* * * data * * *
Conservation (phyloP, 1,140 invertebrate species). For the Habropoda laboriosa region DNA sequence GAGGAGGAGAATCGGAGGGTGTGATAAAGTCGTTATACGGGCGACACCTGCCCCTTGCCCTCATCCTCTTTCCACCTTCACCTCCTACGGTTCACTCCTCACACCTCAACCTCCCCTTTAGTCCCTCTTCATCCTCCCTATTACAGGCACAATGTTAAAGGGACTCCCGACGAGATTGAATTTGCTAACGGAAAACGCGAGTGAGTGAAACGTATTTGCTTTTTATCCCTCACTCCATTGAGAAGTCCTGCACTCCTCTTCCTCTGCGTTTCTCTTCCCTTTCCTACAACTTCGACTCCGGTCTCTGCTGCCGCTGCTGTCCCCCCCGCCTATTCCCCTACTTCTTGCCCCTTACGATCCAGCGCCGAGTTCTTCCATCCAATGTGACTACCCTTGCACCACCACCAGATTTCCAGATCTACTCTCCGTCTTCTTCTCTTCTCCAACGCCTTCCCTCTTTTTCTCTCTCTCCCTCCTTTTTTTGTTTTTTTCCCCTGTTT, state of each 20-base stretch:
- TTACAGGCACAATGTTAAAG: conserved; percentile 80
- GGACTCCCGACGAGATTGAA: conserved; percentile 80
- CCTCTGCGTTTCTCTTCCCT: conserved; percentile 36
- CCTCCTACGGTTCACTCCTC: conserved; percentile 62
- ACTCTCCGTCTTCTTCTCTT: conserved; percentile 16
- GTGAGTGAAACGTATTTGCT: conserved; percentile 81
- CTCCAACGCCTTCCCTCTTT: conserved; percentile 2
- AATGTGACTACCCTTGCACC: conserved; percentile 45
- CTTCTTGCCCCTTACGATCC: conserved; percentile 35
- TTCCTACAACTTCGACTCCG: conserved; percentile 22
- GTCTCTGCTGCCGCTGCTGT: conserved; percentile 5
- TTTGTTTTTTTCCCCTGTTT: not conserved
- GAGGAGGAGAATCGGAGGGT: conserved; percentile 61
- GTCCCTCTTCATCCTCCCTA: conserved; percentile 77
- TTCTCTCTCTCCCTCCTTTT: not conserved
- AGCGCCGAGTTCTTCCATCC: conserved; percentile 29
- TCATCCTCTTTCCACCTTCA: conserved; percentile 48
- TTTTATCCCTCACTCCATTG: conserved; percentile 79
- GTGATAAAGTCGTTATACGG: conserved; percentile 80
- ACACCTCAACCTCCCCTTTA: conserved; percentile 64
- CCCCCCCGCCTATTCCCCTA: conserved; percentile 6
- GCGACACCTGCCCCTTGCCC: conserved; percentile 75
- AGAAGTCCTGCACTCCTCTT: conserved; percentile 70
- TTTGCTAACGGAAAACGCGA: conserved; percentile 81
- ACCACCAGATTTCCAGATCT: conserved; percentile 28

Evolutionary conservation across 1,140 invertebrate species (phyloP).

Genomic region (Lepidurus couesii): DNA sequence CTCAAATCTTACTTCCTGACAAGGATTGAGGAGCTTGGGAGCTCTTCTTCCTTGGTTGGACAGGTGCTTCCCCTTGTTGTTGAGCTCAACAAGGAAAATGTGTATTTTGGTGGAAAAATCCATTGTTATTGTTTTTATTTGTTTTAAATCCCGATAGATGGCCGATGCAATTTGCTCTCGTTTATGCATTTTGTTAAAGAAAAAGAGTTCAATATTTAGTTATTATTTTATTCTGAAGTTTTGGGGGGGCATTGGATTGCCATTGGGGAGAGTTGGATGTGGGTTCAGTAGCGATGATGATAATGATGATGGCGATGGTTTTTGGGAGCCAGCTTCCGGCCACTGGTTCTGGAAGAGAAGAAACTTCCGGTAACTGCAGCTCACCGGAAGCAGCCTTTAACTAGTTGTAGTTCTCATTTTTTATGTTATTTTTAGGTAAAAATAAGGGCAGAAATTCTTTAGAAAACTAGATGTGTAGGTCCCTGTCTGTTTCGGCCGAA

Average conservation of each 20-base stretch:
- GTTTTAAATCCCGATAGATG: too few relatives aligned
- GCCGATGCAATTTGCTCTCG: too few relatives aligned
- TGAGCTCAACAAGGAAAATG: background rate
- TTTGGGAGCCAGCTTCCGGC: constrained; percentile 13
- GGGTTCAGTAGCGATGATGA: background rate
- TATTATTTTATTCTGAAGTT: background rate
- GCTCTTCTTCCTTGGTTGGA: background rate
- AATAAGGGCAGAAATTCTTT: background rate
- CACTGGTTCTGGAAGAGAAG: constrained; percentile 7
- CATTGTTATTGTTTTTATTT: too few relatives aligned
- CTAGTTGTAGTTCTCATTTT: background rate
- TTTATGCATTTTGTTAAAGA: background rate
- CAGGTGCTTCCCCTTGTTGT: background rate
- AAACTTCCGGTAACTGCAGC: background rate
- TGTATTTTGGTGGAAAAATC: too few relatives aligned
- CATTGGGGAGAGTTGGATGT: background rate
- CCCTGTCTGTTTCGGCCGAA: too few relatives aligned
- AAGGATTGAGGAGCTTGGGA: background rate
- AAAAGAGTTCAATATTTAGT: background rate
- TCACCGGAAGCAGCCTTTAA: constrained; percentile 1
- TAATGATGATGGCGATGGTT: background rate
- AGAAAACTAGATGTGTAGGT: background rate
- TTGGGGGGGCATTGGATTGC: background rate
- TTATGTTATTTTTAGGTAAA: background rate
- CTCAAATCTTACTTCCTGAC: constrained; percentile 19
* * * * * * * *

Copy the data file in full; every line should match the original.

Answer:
Conservation (phyloP, 1,140 invertebrate species). For the Habropoda laboriosa region DNA sequence GAGGAGGAGAATCGGAGGGTGTGATAAAGTCGTTATACGGGCGACACCTGCCCCTTGCCCTCATCCTCTTTCCACCTTCACCTCCTACGGTTCACTCCTCACACCTCAACCTCCCCTTTAGTCCCTCTTCATCCTCCCTATTACAGGCACAATGTTAAAGGGACTCCCGACGAGATTGAATTTGCTAACGGAAAACGCGAGTGAGTGAAACGTATTTGCTTTTTATCCCTCACTCCATTGAGAAGTCCTGCACTCCTCTTCCTCTGCGTTTCTCTTCCCTTTCCTACAACTTCGACTCCGGTCTCTGCTGCCGCTGCTGTCCCCCCCGCCTATTCCCCTACTTCTTGCCCCTTACGATCCAGCGCCGAGTTCTTCCATCCAATGTGACTACCCTTGCACCACCACCAGATTTCCAGATCTACTCTCCGTCTTCTTCTCTTCTCCAACGCCTTCCCTCTTTTTCTCTCTCTCCCTCCTTTTTTTGTTTTTTTCCCCTGTTT, state of each 20-base stretch:
- TTACAGGCACAATGTTAAAG: conserved; percentile 80
- GGACTCCCGACGAGATTGAA: conserved; percentile 80
- CCTCTGCGTTTCTCTTCCCT: conserved; percentile 36
- CCTCCTACGGTTCACTCCTC: conserved; percentile 62
- ACTCTCCGTCTTCTTCTCTT: conserved; percentile 16
- GTGAGTGAAACGTATTTGCT: conserved; percentile 81
- CTCCAACGCCTTCCCTCTTT: conserved; percentile 2
- AATGTGACTACCCTTGCACC: conserved; percentile 45
- CTTCTTGCCCCTTACGATCC: conserved; percentile 35
- TTCCTACAACTTCGACTCCG: conserved; percentile 22
- GTCTCTGCTGCCGCTGCTGT: conserved; percentile 5
- TTTGTTTTTTTCCCCTGTTT: not conserved
- GAGGAGGAGAATCGGAGGGT: conserved; percentile 61
- GTCCCTCTTCATCCTCCCTA: conserved; percentile 77
- TTCTCTCTCTCCCTCCTTTT: not conserved
- AGCGCCGAGTTCTTCCATCC: conserved; percentile 29
- TCATCCTCTTTCCACCTTCA: conserved; percentile 48
- TTTTATCCCTCACTCCATTG: conserved; percentile 79
- GTGATAAAGTCGTTATACGG: conserved; percentile 80
- ACACCTCAACCTCCCCTTTA: conserved; percentile 64
- CCCCCCCGCCTATTCCCCTA: conserved; percentile 6
- GCGACACCTGCCCCTTGCCC: conserved; percentile 75
- AGAAGTCCTGCACTCCTCTT: conserved; percentile 70
- TTTGCTAACGGAAAACGCGA: conserved; percentile 81
- ACCACCAGATTTCCAGATCT: conserved; percentile 28

Evolutionary conservation across 1,140 invertebrate species (phyloP).

Genomic region (Lepidurus couesii): DNA sequence CTCAAATCTTACTTCCTGACAAGGATTGAGGAGCTTGGGAGCTCTTCTTCCTTGGTTGGACAGGTGCTTCCCCTTGTTGTTGAGCTCAACAAGGAAAATGTGTATTTTGGTGGAAAAATCCATTGTTATTGTTTTTATTTGTTTTAAATCCCGATAGATGGCCGATGCAATTTGCTCTCGTTTATGCATTTTGTTAAAGAAAAAGAGTTCAATATTTAGTTATTATTTTATTCTGAAGTTTTGGGGGGGCATTGGATTGCCATTGGGGAGAGTTGGATGTGGGTTCAGTAGCGATGATGATAATGATGATGGCGATGGTTTTTGGGAGCCAGCTTCCGGCCACTGGTTCTGGAAGAGAAGAAACTTCCGGTAACTGCAGCTCACCGGAAGCAGCCTTTAACTAGTTGTAGTTCTCATTTTTTATGTTATTTTTAGGTAAAAATAAGGGCAGAAATTCTTTAGAAAACTAGATGTGTAGGTCCCTGTCTGTTTCGGCCGAA

Average conservation of each 20-base stretch:
- GTTTTAAATCCCGATAGATG: too few relatives aligned
- GCCGATGCAATTTGCTCTCG: too few relatives aligned
- TGAGCTCAACAAGGAAAATG: background rate
- TTTGGGAGCCAGCTTCCGGC: constrained; percentile 13
- GGGTTCAGTAGCGATGATGA: background rate
- TATTATTTTATTCTGAAGTT: background rate
- GCTCTTCTTCCTTGGTTGGA: background rate
- AATAAGGGCAGAAATTCTTT: background rate
- CACTGGTTCTGGAAGAGAAG: constrained; percentile 7
- CATTGTTATTGTTTTTATTT: too few relatives aligned
- CTAGTTGTAGTTCTCATTTT: background rate
- TTTATGCATTTTGTTAAAGA: background rate
- CAGGTGCTTCCCCTTGTTGT: background rate
- AAACTTCCGGTAACTGCAGC: background rate
- TGTATTTTGGTGGAAAAATC: too few relatives aligned
- CATTGGGGAGAGTTGGATGT: background rate
- CCCTGTCTGTTTCGGCCGAA: too few relatives aligned
- AAGGATTGAGGAGCTTGGGA: background rate
- AAAAGAGTTCAATATTTAGT: background rate
- TCACCGGAAGCAGCCTTTAA: constrained; percentile 1
- TAATGATGATGGCGATGGTT: background rate
- AGAAAACTAGATGTGTAGGT: background rate
- TTGGGGGGGCATTGGATTGC: background rate
- TTATGTTATTTTTAGGTAAA: background rate
- CTCAAATCTTACTTCCTGAC: constrained; percentile 19